# Proving properties of supremums

If $$E$$ and $$F$$ are bounded subsets of real numbers, show that $$\{x-y:x\in E, y\in F\}= \sup E-\inf F$$

I am stuck trying to prove this. Any pointers on where to start would be great. Even intuitively, I'm not understanding why this is correct.

• I think you missed a "sup" in the left-hand side of your equation – Questioner 2 days ago

For any $$x \in E$$ and $$y \in F$$, we have that $$x \leq \sup E$$ and that $$-y \leq -\inf F$$; thus

$$\forall x \in E \ \forall y \in F \ \big( \ x-y \leq \sup E - \inf F \ \big)$$

which means that $$\sup E - \inf F$$ is an upper bound of the set $$E-F = \{ x-y :\, x\in E \textrm{ and } y\in F \}$$. It follows that (since $$\sup (E-F)$$ is the least upper bound)

$$\sup(E-F) \leq \sup E - \inf F$$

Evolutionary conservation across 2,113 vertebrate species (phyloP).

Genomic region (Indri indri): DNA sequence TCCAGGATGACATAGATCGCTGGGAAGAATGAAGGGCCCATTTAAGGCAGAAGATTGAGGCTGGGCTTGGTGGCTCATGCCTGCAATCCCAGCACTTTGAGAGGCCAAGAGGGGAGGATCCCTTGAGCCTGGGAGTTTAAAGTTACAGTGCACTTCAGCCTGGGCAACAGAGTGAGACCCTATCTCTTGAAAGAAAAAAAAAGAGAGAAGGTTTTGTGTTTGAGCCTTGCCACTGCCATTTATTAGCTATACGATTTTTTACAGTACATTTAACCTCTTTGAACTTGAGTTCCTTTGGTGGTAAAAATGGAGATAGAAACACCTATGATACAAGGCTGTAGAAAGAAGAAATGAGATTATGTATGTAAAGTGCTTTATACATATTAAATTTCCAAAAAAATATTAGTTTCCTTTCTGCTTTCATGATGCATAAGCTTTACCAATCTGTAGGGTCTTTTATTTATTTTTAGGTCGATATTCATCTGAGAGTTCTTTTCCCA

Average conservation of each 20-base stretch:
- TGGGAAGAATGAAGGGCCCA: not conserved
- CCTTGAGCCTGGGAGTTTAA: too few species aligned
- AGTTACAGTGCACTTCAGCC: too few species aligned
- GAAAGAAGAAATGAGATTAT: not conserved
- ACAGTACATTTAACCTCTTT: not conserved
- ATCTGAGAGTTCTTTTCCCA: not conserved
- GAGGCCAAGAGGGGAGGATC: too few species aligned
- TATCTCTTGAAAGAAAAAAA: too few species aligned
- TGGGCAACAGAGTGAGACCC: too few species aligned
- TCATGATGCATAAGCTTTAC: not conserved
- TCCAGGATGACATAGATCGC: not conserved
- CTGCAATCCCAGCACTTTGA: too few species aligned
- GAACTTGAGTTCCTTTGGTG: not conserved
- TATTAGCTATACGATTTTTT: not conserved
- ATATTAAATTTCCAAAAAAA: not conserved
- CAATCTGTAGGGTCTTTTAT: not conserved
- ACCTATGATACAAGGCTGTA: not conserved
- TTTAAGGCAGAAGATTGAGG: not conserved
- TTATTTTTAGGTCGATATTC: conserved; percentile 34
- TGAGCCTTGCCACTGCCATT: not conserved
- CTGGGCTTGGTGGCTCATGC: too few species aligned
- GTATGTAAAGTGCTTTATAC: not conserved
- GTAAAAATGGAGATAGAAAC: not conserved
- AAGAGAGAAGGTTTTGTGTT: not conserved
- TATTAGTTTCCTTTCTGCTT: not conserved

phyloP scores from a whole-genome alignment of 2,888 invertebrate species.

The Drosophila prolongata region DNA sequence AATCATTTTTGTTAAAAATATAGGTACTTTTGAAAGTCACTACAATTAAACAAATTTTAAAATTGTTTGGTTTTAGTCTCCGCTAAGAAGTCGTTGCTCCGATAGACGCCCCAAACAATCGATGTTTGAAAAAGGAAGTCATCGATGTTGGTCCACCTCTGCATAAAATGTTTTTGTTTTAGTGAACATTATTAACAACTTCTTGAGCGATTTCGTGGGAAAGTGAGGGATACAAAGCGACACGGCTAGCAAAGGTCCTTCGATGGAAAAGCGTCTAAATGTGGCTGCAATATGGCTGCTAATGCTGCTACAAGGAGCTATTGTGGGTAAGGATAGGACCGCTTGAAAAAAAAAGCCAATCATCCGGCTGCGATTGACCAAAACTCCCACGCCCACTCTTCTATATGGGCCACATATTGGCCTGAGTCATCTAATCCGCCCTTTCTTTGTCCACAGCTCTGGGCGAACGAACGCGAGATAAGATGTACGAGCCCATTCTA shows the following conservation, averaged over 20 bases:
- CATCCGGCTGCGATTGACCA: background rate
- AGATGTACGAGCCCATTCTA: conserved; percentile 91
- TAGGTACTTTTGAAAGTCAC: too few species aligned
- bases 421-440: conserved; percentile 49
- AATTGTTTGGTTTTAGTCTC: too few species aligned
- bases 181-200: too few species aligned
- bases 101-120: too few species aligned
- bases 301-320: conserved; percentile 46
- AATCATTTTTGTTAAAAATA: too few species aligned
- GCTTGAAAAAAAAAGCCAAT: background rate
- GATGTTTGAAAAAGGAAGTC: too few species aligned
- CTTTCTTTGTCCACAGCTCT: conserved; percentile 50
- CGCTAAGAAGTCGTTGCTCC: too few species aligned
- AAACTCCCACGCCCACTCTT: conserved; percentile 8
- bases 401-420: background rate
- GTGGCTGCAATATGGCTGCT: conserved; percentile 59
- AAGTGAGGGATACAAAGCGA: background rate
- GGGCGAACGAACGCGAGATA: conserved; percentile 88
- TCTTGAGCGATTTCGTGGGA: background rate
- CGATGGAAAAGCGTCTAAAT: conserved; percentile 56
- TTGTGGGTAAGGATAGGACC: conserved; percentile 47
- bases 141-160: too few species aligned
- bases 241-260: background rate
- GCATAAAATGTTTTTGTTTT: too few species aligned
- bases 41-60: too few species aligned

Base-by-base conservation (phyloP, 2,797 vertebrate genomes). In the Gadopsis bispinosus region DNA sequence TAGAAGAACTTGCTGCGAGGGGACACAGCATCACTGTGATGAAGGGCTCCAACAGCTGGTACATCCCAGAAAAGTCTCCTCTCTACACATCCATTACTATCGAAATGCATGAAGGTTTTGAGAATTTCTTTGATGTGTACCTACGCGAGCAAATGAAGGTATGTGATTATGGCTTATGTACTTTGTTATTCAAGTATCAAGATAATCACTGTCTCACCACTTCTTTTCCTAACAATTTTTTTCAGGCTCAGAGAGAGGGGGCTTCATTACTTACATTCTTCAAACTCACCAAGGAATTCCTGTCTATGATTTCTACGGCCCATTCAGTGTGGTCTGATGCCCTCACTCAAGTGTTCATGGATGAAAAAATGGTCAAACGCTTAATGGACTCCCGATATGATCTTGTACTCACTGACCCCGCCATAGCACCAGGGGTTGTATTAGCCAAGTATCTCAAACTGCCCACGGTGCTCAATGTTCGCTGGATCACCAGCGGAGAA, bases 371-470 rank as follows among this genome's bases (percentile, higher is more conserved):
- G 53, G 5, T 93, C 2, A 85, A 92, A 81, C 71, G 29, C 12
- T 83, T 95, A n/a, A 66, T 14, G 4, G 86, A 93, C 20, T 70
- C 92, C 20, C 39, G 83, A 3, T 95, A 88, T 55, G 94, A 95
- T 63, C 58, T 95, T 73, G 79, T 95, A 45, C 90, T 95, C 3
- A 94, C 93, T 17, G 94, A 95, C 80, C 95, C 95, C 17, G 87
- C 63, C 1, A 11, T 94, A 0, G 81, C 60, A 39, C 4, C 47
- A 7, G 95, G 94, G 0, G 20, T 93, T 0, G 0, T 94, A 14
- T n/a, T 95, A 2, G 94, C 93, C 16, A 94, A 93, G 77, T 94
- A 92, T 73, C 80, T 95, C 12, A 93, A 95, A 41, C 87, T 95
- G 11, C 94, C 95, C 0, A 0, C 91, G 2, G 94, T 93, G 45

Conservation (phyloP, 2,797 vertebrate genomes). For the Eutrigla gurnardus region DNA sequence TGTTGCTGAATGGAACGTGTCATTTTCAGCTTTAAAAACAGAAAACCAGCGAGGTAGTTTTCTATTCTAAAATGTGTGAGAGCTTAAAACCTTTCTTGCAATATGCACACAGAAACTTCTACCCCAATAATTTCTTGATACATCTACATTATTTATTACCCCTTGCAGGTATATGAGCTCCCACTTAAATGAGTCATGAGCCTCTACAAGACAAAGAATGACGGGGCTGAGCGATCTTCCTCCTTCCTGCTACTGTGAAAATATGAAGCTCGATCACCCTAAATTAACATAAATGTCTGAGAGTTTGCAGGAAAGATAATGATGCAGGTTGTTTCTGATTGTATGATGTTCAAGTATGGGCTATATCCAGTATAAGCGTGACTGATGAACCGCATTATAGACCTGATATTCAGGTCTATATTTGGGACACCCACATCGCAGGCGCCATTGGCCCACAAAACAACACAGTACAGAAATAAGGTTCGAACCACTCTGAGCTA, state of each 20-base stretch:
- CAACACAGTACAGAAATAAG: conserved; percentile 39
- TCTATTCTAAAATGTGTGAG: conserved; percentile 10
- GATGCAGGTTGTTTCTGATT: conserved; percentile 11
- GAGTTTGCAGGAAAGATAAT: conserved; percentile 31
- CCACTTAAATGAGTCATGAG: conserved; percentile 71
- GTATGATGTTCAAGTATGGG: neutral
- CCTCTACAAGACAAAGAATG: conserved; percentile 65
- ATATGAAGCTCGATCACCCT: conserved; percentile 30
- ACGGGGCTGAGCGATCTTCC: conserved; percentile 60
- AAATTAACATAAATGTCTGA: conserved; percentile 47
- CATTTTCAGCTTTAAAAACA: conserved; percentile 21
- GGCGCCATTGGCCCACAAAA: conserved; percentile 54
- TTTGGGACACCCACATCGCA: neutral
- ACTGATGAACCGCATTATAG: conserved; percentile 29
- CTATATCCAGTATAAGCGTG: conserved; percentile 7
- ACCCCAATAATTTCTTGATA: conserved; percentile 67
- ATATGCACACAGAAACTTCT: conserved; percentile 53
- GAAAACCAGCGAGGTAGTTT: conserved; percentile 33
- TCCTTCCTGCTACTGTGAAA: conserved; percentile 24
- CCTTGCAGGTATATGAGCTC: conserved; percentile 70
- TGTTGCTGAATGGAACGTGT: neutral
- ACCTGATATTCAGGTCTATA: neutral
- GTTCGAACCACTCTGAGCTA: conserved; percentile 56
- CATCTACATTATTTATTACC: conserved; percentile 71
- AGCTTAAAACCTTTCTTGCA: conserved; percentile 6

Can you show the reversed inequality? Note that, it is equivalent to showing that $$\sup(E-F) + \inf F$$ is an upper bound for $$E$$.

This is a somewhat immediate application of the definition of "sup": A number $$S$$ is the supremum of a set $$A$$ if - $$S$$ is an upper bound of $$A$$; - if $$s'$$ is another upper bound of $$A$$, then $$S\leq s'$$

and similarly for the "inf", with "lower bounds" and inequalities reversed.

Simply prove that the number $$\sup E-\inf F$$ has these properties wrt the set $$A=\left\{x-y:x\in E, y\in F\right\}$$.